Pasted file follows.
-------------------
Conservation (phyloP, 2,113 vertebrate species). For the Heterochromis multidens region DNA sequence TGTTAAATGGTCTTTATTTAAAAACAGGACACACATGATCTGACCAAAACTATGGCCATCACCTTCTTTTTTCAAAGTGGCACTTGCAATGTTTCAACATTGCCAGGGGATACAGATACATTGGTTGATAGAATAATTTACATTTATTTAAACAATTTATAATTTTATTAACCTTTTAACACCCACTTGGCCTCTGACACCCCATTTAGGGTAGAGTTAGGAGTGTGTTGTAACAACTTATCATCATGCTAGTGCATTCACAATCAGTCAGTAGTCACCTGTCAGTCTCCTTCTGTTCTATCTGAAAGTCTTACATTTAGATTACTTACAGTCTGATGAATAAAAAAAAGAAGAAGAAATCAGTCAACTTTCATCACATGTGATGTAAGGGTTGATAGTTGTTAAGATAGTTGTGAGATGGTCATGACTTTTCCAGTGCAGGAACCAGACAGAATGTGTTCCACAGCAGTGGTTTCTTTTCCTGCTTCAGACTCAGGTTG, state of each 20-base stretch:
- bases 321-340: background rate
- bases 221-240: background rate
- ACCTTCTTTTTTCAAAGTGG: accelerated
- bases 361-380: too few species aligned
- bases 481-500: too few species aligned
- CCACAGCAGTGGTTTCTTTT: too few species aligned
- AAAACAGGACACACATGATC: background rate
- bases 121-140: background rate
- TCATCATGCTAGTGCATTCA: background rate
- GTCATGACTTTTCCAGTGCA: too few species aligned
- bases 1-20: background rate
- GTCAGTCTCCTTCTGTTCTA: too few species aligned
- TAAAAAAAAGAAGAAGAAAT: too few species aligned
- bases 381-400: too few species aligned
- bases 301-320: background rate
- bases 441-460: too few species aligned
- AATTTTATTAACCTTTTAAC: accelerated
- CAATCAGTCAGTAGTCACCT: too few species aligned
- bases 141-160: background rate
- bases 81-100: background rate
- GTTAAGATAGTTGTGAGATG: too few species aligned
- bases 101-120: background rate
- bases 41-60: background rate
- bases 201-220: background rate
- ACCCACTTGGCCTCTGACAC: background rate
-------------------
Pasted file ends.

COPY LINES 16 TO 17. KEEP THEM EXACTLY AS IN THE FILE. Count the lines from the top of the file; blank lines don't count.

- bases 301-320: background rate
- bases 441-460: too few species aligned